That makes sense thanks but the only thing is if you don't make detailed notes then surely your essays aren't going to be detailed?

    Unless you mean use your notes as a summary but keep referring back to the textbook.
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    (Original post by jacketpotato)
    I'm saying don't make overly detailed notes. Obviously its personal opinion and you should do your notes as you want. But I think they are best done as a sort of skeleton. The most important thing is that they have a structure you can use in an exam: e.g. your misrepresentation notes will give you a list of 6/7 requirements for a misrepresentation, so you know you have to run through all of them in a problem question where there might be a misrep. But you shouldn't have lots of detail on each requirement in your notes, just the basics: you can read textbooks for the detail.

    Most cases stand for a single and basic proposition of law. For example, in contract you look at the objective intention of the parties, Smith v Hughes. An advert is usually going to be a invitation to treat, Fisher v Bell. But if it is clear that someone placing an advert intends to be immediately bound, it might be an offer, Carlill v Carbolic Smoke Ball. That is literally all the detail you need on those cases - the facts just aren't relevant. The only case out of that lot where the facts are helpful is Carlill, because they might help you realise exactly why the advert in Carlill was found to be an offer - but that is for people who want a first.

    For most cases you do not need to know the facts at all. If remembering a little about the case helps you remember it, then feel free to do that. But it doesn't help your understand. The facts of cases like Smith v Hughes and Fisher v Bell simply are not relevant.

    There are some cases you need to know in a bit more detail. These are cases which are controversial and usually involve dissenting judgments. It will become very obvious which cases fit that category once you broadly understand an area of law. In Contract, one example might be Williams v Roffey.


    Problem questions and essay questions are very different. A problem question will give you a set of facts and ask you to advise the parties. This involves a systematic application of the law. For example, if it looks like there might be a misrepresentation, you need to run through all the requirements of a misrepresentation and then comment on the remedies.

    Essay questions will generally say something like "The law of murder is in dire need of reform. Discuss". The key point about essay questions is that they are normative: they ask for your opinion. You need to explore the arguments both in favour of and against the proposition in the question and come up with an answer: argue it one way or another.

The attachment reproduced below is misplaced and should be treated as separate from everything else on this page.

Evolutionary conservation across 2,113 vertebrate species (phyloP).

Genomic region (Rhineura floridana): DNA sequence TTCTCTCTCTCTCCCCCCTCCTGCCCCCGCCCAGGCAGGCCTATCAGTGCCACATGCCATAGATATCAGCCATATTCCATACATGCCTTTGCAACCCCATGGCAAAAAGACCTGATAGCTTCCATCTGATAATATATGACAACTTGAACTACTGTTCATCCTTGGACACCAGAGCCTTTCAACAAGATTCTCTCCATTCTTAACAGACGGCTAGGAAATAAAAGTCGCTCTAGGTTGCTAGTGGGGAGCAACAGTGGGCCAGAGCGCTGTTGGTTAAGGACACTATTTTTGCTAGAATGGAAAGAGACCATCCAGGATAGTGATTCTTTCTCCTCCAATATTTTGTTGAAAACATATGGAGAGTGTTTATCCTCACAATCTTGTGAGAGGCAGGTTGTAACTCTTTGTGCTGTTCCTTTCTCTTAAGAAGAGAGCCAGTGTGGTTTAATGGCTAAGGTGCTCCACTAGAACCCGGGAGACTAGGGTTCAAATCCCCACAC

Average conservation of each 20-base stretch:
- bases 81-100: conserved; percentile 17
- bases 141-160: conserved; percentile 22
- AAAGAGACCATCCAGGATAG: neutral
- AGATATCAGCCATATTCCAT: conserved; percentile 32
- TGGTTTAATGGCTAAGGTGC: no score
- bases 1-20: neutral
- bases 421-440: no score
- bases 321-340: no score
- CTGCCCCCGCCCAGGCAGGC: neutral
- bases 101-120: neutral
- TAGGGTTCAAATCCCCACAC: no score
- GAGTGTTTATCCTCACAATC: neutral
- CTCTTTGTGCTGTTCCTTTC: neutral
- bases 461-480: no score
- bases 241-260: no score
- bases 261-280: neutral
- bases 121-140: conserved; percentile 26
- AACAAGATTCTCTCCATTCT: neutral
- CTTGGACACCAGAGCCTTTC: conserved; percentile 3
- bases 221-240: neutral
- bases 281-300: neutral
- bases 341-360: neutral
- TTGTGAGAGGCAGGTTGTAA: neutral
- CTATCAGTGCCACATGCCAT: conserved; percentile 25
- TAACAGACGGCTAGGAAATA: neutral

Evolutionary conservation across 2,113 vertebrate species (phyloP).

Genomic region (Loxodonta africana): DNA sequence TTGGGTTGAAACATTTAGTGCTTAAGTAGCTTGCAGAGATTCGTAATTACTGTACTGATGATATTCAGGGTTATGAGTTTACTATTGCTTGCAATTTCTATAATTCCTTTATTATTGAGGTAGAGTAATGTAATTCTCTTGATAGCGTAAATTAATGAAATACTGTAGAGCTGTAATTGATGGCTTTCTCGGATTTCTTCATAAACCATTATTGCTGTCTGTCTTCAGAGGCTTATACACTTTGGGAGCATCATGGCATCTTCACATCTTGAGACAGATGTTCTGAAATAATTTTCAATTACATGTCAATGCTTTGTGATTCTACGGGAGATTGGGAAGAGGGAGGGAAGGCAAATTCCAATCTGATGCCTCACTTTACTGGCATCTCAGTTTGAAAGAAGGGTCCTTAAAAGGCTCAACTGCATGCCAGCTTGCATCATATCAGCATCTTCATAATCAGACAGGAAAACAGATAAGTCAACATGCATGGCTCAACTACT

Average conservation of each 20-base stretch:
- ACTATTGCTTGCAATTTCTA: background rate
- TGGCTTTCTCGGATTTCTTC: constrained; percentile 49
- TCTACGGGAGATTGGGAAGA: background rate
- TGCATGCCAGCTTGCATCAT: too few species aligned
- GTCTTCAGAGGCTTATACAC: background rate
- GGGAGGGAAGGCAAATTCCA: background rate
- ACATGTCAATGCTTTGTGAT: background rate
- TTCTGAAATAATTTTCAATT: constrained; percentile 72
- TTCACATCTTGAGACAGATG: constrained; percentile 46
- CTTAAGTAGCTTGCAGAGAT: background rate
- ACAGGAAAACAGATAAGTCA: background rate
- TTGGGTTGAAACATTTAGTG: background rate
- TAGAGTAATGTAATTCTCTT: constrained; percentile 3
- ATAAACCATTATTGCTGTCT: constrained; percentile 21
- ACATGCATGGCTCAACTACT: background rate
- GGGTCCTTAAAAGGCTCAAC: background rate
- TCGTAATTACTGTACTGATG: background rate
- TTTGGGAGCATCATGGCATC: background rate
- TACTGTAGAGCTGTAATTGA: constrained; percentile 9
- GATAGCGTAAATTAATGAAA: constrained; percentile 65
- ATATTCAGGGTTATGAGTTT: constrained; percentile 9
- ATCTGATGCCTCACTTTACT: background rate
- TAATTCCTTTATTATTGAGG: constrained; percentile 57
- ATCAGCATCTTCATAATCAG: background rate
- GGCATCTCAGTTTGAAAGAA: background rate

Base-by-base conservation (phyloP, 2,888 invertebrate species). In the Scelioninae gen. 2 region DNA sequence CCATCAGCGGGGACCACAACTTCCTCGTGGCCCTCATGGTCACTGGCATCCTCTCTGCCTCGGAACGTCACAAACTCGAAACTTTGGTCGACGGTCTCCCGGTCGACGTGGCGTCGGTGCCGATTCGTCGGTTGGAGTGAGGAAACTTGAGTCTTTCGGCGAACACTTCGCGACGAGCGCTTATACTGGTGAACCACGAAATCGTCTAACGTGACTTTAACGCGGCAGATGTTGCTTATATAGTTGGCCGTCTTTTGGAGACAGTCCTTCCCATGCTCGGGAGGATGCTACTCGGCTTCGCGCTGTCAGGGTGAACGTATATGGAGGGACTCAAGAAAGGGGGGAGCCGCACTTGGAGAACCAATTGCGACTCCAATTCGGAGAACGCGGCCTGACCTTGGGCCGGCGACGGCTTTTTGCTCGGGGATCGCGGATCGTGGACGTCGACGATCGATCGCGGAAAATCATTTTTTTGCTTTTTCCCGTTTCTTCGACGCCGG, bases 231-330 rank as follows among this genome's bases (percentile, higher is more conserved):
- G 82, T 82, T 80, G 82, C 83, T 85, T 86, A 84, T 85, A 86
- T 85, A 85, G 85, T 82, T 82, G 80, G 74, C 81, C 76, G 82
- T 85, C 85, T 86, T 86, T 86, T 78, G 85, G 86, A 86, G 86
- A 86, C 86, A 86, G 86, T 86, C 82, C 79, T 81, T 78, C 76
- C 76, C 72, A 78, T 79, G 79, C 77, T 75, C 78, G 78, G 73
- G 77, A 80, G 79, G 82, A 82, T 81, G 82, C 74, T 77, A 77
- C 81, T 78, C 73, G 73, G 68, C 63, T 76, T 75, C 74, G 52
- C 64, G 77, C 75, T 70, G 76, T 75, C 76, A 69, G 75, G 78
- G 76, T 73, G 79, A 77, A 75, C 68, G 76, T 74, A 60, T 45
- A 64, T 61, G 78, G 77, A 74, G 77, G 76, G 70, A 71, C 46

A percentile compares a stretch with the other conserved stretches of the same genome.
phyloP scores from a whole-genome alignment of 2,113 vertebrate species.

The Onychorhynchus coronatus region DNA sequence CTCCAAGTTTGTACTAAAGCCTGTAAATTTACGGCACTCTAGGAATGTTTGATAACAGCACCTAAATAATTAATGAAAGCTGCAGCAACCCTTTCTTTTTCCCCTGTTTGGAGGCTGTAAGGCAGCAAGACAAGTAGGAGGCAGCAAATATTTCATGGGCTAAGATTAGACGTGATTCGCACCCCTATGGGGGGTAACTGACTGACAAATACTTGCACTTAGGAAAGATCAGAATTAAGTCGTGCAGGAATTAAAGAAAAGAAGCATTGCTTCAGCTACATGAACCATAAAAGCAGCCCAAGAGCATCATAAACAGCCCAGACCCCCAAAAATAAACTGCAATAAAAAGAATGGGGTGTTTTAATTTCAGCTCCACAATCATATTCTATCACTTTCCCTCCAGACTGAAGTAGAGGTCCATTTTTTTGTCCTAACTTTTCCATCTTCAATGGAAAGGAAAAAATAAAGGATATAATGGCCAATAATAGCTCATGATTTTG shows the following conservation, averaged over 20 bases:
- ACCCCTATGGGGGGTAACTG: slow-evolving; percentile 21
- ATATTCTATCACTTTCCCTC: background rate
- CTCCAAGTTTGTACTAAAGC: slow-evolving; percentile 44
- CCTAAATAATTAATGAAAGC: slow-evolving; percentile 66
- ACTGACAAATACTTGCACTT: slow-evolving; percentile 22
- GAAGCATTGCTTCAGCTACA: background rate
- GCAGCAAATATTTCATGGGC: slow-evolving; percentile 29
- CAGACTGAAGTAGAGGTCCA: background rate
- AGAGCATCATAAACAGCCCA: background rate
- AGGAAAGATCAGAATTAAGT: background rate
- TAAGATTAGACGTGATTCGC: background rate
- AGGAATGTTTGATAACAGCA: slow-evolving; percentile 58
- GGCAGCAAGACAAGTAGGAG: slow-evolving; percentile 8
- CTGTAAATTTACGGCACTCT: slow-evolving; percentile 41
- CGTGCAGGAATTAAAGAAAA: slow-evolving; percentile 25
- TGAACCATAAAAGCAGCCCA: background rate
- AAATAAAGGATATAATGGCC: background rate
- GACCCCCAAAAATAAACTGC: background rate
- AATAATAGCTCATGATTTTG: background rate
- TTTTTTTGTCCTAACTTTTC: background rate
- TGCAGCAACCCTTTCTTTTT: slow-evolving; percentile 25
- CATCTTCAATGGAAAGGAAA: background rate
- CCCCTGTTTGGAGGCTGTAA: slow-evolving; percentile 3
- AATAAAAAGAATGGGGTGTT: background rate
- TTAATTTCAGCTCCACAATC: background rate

Essay questions tend to focus on a specific point, so answering them properly will usually require much more detail than problem questions. A problem question which involves misrepresentation will require you to go through all the requirements of a misrep to see whether there is one; but an essay question on misrep will focus on a specific aspect of misrepresentation. Essay questions are much more focused. You prepare general areas of law (e.g. consideration) for problem questions, but prepare very specific parts of areas for law for essay questions (e.g. an essay on consideration would almost certainly focus on the implications or correctness of Williams v Roffey). Generally, you shouldn't embark on an essay question in the exam unless you know exactly what you want to argue and have prepared the particular area in sufficient detail. Essay questions are harder to prepare for and much less predictable for that reason. However, because they are more focused, it is easier to make yourself stand-out in an essay if you have looked at journal articles and done extra reading on that particular topic and thought about what your position is. It is definitely easier to get a 2:1 on problem questions, but it is easier to get a first on essays. If you are in any doubt over whether you can answer an essay question properly, do a problem.
    Thanks a lot for the detailed replies! Its easier for me to remember the facts than the principle. If I remember the facts, I can come to the principle by thinking about it. Hence, the approach to use cases as a peg for contract/criminal.

    Another question about reading journal articles/other material. How do you quote the journal article? Just the author's name? And where do you usually find good journal articles? Does googling help?

    Thanks!